My Yellow Suitcase

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Billionth Barrel Monument: Brunei Darussalam

We were so lucky and fortunate that my cousin accommodated us for the duration of our visit to Brunei. Aside from the fact that we don’t have to exert an effort to think of where to go, she was also kind enough to drive us around. Which gave us the pleasure of seeing some of the tourist spots located on the outskirt of Brunei – such as the Billionth Barrel Monument.

This particular trip may not appeal to some, in fact, I’ve seen several reviews about the place saying “it’s just a monument, there’s nothing much to see – nothing special about it”. But knowing that oil and gas are what drive Brunei’s economy gives me the “get-up-and-go” attitude to  see the oilfields for myself. I believe that the monument does not only represent its one billionth barrel crude oil production but it also reflects Brunei’s efficient management and use of their natural resources.

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The Billionth Barrel Monument.

So off we went to Seria where the iconic Billionth Barrel monument is located.  The road trip from BSB (Brunei’s capital) to Seria took us 1.5 hours by private car. If you wish to go there via public transport you may do so. There are buses that run roughly every hour from 7:00am until 5:00pm, and the trip takes about 2 hours. That may cost around B$5 or less per person. Alternatively, you can hire a car for the whole day with a driver like Hertz. The best way, however (in my opinion), is to just  ask your hotel for the tour since Brunei’s not an easy country to get around via public transport.

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Driving from BSB to Seria.

The Billionth Barrel monument nestled a bit off-skirt from the main road but it’s quite easy to find as the huge arch can be seen from afar.  Adjacent to it is a Shell petrol station, where you can buy authentic Brunei gasoline in a small bottle for souvenirs, although you might not be allowed to take that with you inside the plane.

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Shell station adjacent to the Billionth Barrel Monument.

We drove in, parked our car, and walked along the pavement, towards the massive arch that is shaped like a huge engagement ring! Designed  as such to remind visitors that Brunei is the jewel amongst Islamic nations. There are slabs on each side of the pavement with bronze etchings of shell’s history in Brunei. Hence, when the time you reach the monument you already know how the history unfold!

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At the entrance of the Billionth Barrel Monument.

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An old steam engine.

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Pathway to and from the Billionth Barrel Monument.

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Evolution of the Shell Logo.

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What animal do you see here? Dugong?  I think so too… But still, it doesn’t quite look like one!

After about 10 minutes of walking, we reached the foot of the monument with a sign that reads: built in 1991 to commemorate the production of the billionth barrel of oil produced in the onshore oil field in Seria. Interestingly, each element or part of the monument has significant meaning. The arch symbolizes the flow of crude oil from beneath the earth to the surface. The number of posts, which is six in total symbolizes a period of oil exploration and production to achieve the billionth barrel. Lastly, the national emblem on top represents prosperity to the people and the country, Brunei Darussalam.  The tiles covering the floor also exhibit an Islamic pattern, signifying the Islamic influence on the architecture.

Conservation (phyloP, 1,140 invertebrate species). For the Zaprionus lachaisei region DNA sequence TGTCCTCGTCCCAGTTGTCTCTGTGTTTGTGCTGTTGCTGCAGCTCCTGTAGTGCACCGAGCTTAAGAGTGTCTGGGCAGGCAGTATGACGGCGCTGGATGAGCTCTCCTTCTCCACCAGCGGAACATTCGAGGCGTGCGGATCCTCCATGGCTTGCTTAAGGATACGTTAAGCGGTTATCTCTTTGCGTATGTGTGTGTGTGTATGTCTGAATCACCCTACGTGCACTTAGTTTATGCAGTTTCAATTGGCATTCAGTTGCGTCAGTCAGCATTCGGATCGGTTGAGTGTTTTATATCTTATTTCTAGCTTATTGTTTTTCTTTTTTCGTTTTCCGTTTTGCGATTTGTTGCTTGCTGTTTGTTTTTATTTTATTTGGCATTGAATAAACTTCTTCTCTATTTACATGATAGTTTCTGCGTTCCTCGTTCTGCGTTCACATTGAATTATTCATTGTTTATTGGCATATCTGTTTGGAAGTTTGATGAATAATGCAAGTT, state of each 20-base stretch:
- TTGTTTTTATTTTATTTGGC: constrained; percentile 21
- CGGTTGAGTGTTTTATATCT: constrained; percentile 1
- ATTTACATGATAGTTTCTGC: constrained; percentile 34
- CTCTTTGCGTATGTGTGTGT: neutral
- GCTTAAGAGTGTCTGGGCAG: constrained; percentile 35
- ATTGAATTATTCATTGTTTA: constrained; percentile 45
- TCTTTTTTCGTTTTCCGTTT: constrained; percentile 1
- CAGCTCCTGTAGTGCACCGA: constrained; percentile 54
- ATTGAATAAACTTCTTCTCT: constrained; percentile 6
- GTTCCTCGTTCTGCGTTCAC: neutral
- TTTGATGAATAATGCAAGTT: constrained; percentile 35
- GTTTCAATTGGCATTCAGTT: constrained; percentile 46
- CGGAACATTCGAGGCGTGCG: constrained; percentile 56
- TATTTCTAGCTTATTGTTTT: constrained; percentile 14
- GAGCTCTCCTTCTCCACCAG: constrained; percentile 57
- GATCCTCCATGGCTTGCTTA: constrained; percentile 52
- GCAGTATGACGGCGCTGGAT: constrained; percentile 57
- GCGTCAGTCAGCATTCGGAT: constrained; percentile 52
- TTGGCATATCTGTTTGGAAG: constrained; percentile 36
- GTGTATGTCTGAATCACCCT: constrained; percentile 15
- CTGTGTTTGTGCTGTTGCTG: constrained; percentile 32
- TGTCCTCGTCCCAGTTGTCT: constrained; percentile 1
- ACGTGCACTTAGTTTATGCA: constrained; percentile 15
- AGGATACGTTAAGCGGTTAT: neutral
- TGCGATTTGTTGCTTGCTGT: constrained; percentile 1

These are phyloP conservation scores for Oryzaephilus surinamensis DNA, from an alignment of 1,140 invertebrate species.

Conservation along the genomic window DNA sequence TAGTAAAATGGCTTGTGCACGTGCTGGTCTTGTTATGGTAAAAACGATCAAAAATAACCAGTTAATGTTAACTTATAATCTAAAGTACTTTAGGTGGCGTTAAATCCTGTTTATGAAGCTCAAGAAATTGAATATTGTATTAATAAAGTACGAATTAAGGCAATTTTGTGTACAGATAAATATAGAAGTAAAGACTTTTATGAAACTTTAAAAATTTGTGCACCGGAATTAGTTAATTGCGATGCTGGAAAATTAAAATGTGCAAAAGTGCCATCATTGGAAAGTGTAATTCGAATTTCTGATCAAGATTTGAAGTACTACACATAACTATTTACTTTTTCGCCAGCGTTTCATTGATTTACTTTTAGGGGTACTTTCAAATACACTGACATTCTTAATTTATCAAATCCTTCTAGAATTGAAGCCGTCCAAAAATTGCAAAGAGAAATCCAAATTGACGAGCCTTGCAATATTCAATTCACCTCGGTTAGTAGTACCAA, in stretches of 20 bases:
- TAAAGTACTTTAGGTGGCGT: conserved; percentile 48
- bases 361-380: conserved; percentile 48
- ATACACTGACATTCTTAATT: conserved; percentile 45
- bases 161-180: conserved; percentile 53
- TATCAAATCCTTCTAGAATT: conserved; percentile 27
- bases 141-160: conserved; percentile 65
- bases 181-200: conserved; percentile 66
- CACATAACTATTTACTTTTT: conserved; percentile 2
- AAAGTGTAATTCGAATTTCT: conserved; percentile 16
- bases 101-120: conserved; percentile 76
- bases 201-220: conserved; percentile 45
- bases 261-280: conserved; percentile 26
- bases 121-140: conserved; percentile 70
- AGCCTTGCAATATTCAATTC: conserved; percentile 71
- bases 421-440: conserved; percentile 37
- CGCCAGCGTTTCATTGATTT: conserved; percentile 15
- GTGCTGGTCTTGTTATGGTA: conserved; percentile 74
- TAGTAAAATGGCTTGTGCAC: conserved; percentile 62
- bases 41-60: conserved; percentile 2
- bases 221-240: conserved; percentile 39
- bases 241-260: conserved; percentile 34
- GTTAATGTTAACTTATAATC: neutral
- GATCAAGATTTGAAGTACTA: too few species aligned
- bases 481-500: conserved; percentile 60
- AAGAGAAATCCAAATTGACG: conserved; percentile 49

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Closer view of the Monument.

Also in the area are hundreds of pump jacks – the instruments that are used to pump out crude oil from the ground. These are affectionately referred to as “donkeys” because the sound they make when drilling for oil resembles that of a donkey’s braying. Others even call it “nodding donkeys” due to the way it moves (up and down). I got excited and snapped almost all nodding donkeys along the way. Hahaha! I had no idea why I was so amazed by it!

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“Nodding donkey” #306

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Nodding donkey at work – controlled by remote from central control stations.

Although you can stay and walk right up and through the outsized concrete legs of the structure, the monument is best viewed from a distance where you can see its totality, especially at sunrise or sunset.  Looking at the beach made me feel sad, though.  Clearly, the oil drilling  has taken its toll on the water. There’s oil spill everywhere making the beach appear brownish-black. Perhaps they don’t care much about the sea, but this is a major environmental concern and they should do something about it before it’s too late.

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Part of the sea with the oil spill.

Nonetheless, it’s an interesting place to visit… Come to think of it the entire population of this country is just about 400,000 people and they have billions of barrel of crude oil!  No wonder Brunei is so rich!

Next stop: Agro-Technology Park

Stay tuned for more of my Brunei travel adventure. If you like this post, why not follow my  Facebook  or Instagram page for more travel tips and inspiration. 

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This entry was posted on July 20, 2016 by in Brunei, Brunei Darussalam and tagged , .
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